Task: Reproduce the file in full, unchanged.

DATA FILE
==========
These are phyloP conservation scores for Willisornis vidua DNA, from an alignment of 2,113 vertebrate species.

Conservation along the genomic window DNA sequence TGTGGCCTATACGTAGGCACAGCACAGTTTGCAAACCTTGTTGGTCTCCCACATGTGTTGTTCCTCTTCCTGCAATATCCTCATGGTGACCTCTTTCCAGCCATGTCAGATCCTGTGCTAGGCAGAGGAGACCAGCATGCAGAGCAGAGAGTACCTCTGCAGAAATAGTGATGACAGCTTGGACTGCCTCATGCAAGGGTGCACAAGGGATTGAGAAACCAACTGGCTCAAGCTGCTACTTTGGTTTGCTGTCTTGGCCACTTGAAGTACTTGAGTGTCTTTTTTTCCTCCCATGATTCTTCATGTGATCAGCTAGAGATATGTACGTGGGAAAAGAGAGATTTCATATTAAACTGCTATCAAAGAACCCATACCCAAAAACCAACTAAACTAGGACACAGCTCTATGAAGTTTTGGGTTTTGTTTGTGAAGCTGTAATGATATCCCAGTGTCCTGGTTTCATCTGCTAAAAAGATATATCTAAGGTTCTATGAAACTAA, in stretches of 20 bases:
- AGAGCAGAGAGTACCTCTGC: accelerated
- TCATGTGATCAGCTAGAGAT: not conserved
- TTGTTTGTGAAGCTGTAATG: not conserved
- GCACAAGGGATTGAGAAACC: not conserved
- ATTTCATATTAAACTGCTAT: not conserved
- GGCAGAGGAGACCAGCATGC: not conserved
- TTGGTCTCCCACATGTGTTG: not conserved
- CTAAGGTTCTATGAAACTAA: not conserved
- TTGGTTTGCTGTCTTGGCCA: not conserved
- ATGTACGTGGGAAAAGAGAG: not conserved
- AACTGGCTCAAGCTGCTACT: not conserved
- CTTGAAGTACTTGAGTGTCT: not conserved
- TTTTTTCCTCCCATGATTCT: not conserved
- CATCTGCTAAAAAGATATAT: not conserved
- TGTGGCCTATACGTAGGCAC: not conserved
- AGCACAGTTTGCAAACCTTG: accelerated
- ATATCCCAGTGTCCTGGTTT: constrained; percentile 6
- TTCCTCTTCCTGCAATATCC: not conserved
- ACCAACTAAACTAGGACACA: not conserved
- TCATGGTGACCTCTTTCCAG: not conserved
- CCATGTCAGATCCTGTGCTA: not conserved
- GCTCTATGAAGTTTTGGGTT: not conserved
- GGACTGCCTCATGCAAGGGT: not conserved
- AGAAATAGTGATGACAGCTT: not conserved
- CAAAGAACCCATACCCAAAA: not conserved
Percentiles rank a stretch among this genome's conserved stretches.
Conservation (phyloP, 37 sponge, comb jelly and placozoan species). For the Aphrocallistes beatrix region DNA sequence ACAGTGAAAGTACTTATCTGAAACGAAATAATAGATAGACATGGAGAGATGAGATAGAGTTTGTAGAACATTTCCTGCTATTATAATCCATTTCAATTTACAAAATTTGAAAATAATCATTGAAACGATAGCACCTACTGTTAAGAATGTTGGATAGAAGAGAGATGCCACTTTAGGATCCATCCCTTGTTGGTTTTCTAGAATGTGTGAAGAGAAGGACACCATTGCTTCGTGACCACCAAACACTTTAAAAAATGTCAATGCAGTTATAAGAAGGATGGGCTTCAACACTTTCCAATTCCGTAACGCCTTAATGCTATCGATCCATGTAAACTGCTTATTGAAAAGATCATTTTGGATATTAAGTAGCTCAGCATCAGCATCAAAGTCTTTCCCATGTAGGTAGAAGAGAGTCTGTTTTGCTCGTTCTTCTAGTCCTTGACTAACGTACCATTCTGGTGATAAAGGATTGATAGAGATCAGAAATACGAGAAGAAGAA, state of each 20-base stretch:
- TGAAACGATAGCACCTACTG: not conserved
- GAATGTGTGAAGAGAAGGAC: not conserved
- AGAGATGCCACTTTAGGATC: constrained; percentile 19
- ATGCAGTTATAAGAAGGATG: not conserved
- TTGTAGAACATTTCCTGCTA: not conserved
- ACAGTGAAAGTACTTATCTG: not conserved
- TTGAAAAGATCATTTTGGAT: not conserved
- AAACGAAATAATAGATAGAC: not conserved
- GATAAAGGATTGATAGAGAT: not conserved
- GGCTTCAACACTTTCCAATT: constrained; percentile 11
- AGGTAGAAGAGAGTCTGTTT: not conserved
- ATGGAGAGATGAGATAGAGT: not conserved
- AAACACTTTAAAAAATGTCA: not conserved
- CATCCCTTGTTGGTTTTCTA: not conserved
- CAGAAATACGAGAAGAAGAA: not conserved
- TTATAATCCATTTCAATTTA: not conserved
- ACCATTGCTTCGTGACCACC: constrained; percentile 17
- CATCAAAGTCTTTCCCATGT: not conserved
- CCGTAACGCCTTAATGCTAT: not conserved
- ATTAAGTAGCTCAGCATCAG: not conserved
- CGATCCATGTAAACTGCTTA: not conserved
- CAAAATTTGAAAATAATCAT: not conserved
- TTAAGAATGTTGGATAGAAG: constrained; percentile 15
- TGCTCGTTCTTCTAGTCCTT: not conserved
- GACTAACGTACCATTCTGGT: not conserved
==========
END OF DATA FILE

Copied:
These are phyloP conservation scores for Willisornis vidua DNA, from an alignment of 2,113 vertebrate species.

Conservation along the genomic window DNA sequence TGTGGCCTATACGTAGGCACAGCACAGTTTGCAAACCTTGTTGGTCTCCCACATGTGTTGTTCCTCTTCCTGCAATATCCTCATGGTGACCTCTTTCCAGCCATGTCAGATCCTGTGCTAGGCAGAGGAGACCAGCATGCAGAGCAGAGAGTACCTCTGCAGAAATAGTGATGACAGCTTGGACTGCCTCATGCAAGGGTGCACAAGGGATTGAGAAACCAACTGGCTCAAGCTGCTACTTTGGTTTGCTGTCTTGGCCACTTGAAGTACTTGAGTGTCTTTTTTTCCTCCCATGATTCTTCATGTGATCAGCTAGAGATATGTACGTGGGAAAAGAGAGATTTCATATTAAACTGCTATCAAAGAACCCATACCCAAAAACCAACTAAACTAGGACACAGCTCTATGAAGTTTTGGGTTTTGTTTGTGAAGCTGTAATGATATCCCAGTGTCCTGGTTTCATCTGCTAAAAAGATATATCTAAGGTTCTATGAAACTAA, in stretches of 20 bases:
- AGAGCAGAGAGTACCTCTGC: accelerated
- TCATGTGATCAGCTAGAGAT: not conserved
- TTGTTTGTGAAGCTGTAATG: not conserved
- GCACAAGGGATTGAGAAACC: not conserved
- ATTTCATATTAAACTGCTAT: not conserved
- GGCAGAGGAGACCAGCATGC: not conserved
- TTGGTCTCCCACATGTGTTG: not conserved
- CTAAGGTTCTATGAAACTAA: not conserved
- TTGGTTTGCTGTCTTGGCCA: not conserved
- ATGTACGTGGGAAAAGAGAG: not conserved
- AACTGGCTCAAGCTGCTACT: not conserved
- CTTGAAGTACTTGAGTGTCT: not conserved
- TTTTTTCCTCCCATGATTCT: not conserved
- CATCTGCTAAAAAGATATAT: not conserved
- TGTGGCCTATACGTAGGCAC: not conserved
- AGCACAGTTTGCAAACCTTG: accelerated
- ATATCCCAGTGTCCTGGTTT: constrained; percentile 6
- TTCCTCTTCCTGCAATATCC: not conserved
- ACCAACTAAACTAGGACACA: not conserved
- TCATGGTGACCTCTTTCCAG: not conserved
- CCATGTCAGATCCTGTGCTA: not conserved
- GCTCTATGAAGTTTTGGGTT: not conserved
- GGACTGCCTCATGCAAGGGT: not conserved
- AGAAATAGTGATGACAGCTT: not conserved
- CAAAGAACCCATACCCAAAA: not conserved
Percentiles rank a stretch among this genome's conserved stretches.
Conservation (phyloP, 37 sponge, comb jelly and placozoan species). For the Aphrocallistes beatrix region DNA sequence ACAGTGAAAGTACTTATCTGAAACGAAATAATAGATAGACATGGAGAGATGAGATAGAGTTTGTAGAACATTTCCTGCTATTATAATCCATTTCAATTTACAAAATTTGAAAATAATCATTGAAACGATAGCACCTACTGTTAAGAATGTTGGATAGAAGAGAGATGCCACTTTAGGATCCATCCCTTGTTGGTTTTCTAGAATGTGTGAAGAGAAGGACACCATTGCTTCGTGACCACCAAACACTTTAAAAAATGTCAATGCAGTTATAAGAAGGATGGGCTTCAACACTTTCCAATTCCGTAACGCCTTAATGCTATCGATCCATGTAAACTGCTTATTGAAAAGATCATTTTGGATATTAAGTAGCTCAGCATCAGCATCAAAGTCTTTCCCATGTAGGTAGAAGAGAGTCTGTTTTGCTCGTTCTTCTAGTCCTTGACTAACGTACCATTCTGGTGATAAAGGATTGATAGAGATCAGAAATACGAGAAGAAGAA, state of each 20-base stretch:
- TGAAACGATAGCACCTACTG: not conserved
- GAATGTGTGAAGAGAAGGAC: not conserved
- AGAGATGCCACTTTAGGATC: constrained; percentile 19
- ATGCAGTTATAAGAAGGATG: not conserved
- TTGTAGAACATTTCCTGCTA: not conserved
- ACAGTGAAAGTACTTATCTG: not conserved
- TTGAAAAGATCATTTTGGAT: not conserved
- AAACGAAATAATAGATAGAC: not conserved
- GATAAAGGATTGATAGAGAT: not conserved
- GGCTTCAACACTTTCCAATT: constrained; percentile 11
- AGGTAGAAGAGAGTCTGTTT: not conserved
- ATGGAGAGATGAGATAGAGT: not conserved
- AAACACTTTAAAAAATGTCA: not conserved
- CATCCCTTGTTGGTTTTCTA: not conserved
- CAGAAATACGAGAAGAAGAA: not conserved
- TTATAATCCATTTCAATTTA: not conserved
- ACCATTGCTTCGTGACCACC: constrained; percentile 17
- CATCAAAGTCTTTCCCATGT: not conserved
- CCGTAACGCCTTAATGCTAT: not conserved
- ATTAAGTAGCTCAGCATCAG: not conserved
- CGATCCATGTAAACTGCTTA: not conserved
- CAAAATTTGAAAATAATCAT: not conserved
- TTAAGAATGTTGGATAGAAG: constrained; percentile 15
- TGCTCGTTCTTCTAGTCCTT: not conserved
- GACTAACGTACCATTCTGGT: not conserved